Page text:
May 2021

For Nigeria to lead tourism recovery, some elements should be in place

Posted By : superbeo/ 714

Adetope Kayode is the Chief Executive Officer, ICON Hotels & Resorts Nigeria, the management company for Ibom ICON Hotel & Golf Resort, Uyo, Akwa Ibom State. A subsidiary of ICON Hotels & Resorts Africa, the firm is a pan-African hospitality chain based in Nairobi, Kenya, with properties and interests across Africa. Over the years, ICON has worked in countries like Tanzania, Kenya and Rwanda. In West Africa, the brand is currently expanding to Nigeria, Gambia, Senegal, Cameroon, Benin Republic and Ghana. In this interview, he spoke on the vision of ICON brand for Africa, ongoing transformation at Ibom ICON Resort and how Nigeria could lead tourism recovery post COVID-19. He spoke with Chinonso Ihekire

Adetope Kayode

Could you share with us the vision behind ICON Hotel & Resort as a hospitality brand?
The whole idea of the brand Icon is more or less a movement that is targeted at the emergence of hospitality professionalism in the African industry. Kenya has a very long history of expertise in the hospitality industry that dates back several decades. From that training in professionalism, the business has arrived. You would find a lot of training institutions and Kenyan experts exporting talent across the continent and generally pushing the standard to the next level. That’s exactly what is happening in Nigeria today.

The Nigerian hospitality industry has come of age. It is about time that the experience we have cultivated over the years gets channeled into actively managing our prized assets by ourselves. This particular asset we are managing used to be a Western asset, but it is now called the Ibom ICON Hotel & Golf Resort, Uyo; we are rebranding the facility. We are taking creativity in terms of product offerings, and service delivery to another level. By doing that, we are showcasing African hospitality unashamedly and in an authentic manner.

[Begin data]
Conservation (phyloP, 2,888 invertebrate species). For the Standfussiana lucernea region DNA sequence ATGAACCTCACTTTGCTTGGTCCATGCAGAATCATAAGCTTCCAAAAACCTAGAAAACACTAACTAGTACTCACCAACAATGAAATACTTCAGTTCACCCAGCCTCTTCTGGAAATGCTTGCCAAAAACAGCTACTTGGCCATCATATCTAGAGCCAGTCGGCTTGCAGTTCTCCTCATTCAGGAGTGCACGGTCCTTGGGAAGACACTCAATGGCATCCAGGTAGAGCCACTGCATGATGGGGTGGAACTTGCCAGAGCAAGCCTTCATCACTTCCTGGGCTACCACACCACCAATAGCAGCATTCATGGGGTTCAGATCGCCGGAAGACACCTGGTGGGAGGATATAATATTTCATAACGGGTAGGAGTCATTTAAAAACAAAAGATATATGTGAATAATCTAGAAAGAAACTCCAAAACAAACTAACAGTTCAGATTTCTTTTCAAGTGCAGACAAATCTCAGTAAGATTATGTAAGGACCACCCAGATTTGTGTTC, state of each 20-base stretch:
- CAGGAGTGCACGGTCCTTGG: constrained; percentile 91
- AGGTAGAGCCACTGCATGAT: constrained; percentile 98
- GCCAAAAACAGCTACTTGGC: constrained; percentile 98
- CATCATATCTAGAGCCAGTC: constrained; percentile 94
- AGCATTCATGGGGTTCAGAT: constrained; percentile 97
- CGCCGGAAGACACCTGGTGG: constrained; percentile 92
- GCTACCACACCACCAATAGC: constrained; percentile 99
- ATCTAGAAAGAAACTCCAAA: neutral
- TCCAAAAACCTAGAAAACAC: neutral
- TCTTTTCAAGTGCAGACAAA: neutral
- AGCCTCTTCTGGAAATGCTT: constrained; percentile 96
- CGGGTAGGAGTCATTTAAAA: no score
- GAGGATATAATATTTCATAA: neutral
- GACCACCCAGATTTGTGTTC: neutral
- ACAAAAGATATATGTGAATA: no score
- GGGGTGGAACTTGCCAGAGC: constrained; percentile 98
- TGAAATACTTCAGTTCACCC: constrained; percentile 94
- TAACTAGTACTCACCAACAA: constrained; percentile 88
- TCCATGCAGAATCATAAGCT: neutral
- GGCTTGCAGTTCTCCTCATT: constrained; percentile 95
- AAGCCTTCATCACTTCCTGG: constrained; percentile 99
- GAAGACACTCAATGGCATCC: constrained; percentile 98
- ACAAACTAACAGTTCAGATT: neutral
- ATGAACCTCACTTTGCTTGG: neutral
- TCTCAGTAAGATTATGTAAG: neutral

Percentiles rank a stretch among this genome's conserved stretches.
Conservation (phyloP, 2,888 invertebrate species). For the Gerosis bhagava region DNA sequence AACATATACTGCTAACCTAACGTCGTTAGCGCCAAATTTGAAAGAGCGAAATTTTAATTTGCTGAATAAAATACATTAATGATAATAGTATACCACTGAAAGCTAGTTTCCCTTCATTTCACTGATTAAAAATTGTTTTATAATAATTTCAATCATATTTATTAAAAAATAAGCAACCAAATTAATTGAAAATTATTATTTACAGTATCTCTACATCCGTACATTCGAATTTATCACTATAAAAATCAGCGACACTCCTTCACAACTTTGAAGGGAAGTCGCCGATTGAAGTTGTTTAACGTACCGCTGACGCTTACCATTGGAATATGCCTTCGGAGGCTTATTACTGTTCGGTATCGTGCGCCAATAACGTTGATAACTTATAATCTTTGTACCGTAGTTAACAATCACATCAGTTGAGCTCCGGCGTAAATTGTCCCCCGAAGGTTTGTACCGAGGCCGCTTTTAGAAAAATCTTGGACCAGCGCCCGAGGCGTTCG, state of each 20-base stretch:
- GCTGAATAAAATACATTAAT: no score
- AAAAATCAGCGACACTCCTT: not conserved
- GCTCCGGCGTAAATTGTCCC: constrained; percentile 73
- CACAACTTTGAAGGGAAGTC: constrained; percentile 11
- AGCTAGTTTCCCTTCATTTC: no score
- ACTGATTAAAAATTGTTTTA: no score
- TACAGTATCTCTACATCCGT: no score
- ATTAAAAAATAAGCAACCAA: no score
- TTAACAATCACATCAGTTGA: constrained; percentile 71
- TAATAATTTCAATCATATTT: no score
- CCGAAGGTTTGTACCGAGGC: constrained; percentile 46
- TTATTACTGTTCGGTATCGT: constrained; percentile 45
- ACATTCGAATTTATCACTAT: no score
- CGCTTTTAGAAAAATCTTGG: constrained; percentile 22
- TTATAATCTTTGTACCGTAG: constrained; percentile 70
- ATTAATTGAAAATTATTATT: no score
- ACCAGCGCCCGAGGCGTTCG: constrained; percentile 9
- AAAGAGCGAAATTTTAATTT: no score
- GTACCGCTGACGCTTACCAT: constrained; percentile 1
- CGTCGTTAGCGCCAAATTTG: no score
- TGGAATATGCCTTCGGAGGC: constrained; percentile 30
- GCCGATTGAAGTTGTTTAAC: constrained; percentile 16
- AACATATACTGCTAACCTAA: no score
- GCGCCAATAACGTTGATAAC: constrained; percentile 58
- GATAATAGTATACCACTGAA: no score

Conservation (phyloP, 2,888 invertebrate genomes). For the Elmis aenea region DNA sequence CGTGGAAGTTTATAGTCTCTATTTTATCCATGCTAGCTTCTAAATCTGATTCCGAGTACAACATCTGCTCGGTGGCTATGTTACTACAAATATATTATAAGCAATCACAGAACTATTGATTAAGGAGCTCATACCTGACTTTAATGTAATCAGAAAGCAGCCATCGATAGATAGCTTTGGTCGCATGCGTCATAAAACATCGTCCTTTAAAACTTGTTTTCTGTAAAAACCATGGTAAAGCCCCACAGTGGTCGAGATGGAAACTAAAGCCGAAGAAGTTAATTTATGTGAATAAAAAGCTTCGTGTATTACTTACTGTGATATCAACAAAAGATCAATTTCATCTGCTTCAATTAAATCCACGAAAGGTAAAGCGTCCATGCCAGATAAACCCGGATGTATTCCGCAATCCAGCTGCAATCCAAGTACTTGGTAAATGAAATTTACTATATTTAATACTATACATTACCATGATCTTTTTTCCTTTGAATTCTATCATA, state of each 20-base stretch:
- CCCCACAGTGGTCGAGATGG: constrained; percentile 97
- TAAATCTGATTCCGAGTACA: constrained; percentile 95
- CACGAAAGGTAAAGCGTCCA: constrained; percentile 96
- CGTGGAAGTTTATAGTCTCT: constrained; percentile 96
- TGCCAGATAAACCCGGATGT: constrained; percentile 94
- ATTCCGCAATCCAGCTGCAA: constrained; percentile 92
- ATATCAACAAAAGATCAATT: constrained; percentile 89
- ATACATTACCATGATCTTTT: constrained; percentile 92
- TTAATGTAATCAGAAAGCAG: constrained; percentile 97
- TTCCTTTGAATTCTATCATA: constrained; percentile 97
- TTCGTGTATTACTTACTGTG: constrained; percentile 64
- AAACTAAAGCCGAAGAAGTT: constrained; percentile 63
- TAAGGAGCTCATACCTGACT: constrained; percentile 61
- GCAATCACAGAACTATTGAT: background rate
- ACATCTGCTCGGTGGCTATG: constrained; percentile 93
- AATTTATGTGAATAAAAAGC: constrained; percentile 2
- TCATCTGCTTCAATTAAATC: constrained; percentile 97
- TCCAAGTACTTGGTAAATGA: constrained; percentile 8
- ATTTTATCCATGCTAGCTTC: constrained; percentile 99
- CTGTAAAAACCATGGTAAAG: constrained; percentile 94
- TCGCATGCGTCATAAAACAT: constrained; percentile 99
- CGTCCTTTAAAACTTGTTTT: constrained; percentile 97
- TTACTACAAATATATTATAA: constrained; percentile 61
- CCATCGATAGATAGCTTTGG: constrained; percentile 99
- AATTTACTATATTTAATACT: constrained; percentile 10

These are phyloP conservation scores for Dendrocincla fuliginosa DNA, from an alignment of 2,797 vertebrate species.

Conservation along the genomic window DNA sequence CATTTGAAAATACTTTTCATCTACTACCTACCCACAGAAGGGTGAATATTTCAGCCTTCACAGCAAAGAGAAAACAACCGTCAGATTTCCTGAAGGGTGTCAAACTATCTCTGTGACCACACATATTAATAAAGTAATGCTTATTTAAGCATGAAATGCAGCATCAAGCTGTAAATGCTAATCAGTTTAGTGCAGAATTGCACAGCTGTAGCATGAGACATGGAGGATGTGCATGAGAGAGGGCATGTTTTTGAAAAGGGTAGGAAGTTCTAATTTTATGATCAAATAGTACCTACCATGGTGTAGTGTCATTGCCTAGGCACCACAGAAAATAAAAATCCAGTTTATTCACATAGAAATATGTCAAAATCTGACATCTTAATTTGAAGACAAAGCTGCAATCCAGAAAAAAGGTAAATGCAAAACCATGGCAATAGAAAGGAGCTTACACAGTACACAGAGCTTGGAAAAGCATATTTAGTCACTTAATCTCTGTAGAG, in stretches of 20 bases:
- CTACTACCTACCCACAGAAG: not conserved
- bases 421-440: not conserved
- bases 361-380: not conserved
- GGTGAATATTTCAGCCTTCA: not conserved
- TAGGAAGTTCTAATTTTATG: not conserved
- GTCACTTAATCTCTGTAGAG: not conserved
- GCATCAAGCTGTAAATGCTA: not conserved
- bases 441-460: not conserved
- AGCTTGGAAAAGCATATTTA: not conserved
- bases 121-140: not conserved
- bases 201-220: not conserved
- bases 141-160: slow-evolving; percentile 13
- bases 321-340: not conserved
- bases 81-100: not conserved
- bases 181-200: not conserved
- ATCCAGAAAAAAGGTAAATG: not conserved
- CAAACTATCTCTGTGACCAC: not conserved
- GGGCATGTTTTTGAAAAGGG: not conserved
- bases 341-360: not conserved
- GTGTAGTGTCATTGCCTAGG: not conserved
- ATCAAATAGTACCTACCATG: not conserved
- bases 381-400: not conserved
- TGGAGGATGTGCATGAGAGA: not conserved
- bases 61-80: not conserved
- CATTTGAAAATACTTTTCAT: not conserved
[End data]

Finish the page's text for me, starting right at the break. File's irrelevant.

You took over the management of Ibom Resort in the middle of the pandemic. How were you able to manage the situation, especially when most hotels were shutdown as a result of the nationwide lockdown?
So, we had been here – specifically talking about Uyo – since February 2020, just before the pandemic hit hard. We were here throughout the lockdown from February to October when we took over the asset. Then, we spent time going through every fabric of the property; there was nothing to do anyway; we studied, understood the property and its challenges. Then we started to create rapid response initiatives so that post-pandemic when we deploy them, we would have very sharp growth trajectory.

Adetope Kayode is the Chief Executive Officer, ICON Hotels & Resorts Nigeria, the management company for Ibom ICON Hotel & Golf Resort, Uyo, Akwa Ibom State. A subsidiary of ICON Hotels & Resorts Africa, the firm is a pan-African hospitality chain based in Nairobi, Kenya, with properties and interests across Africa. Over the years, ICON has worked in countries like Tanzania, Kenya and Rwanda. In West Africa, the brand is currently expanding to Nigeria, Gambia, Senegal, Cameroon, Benin Republic and Ghana. In this interview, he spoke on the vision of ICON brand for Africa, ongoing transformation at Ibom ICON Resort and how Nigeria could lead tourism recovery post COVID-19. He spoke with Chinonso Ihekire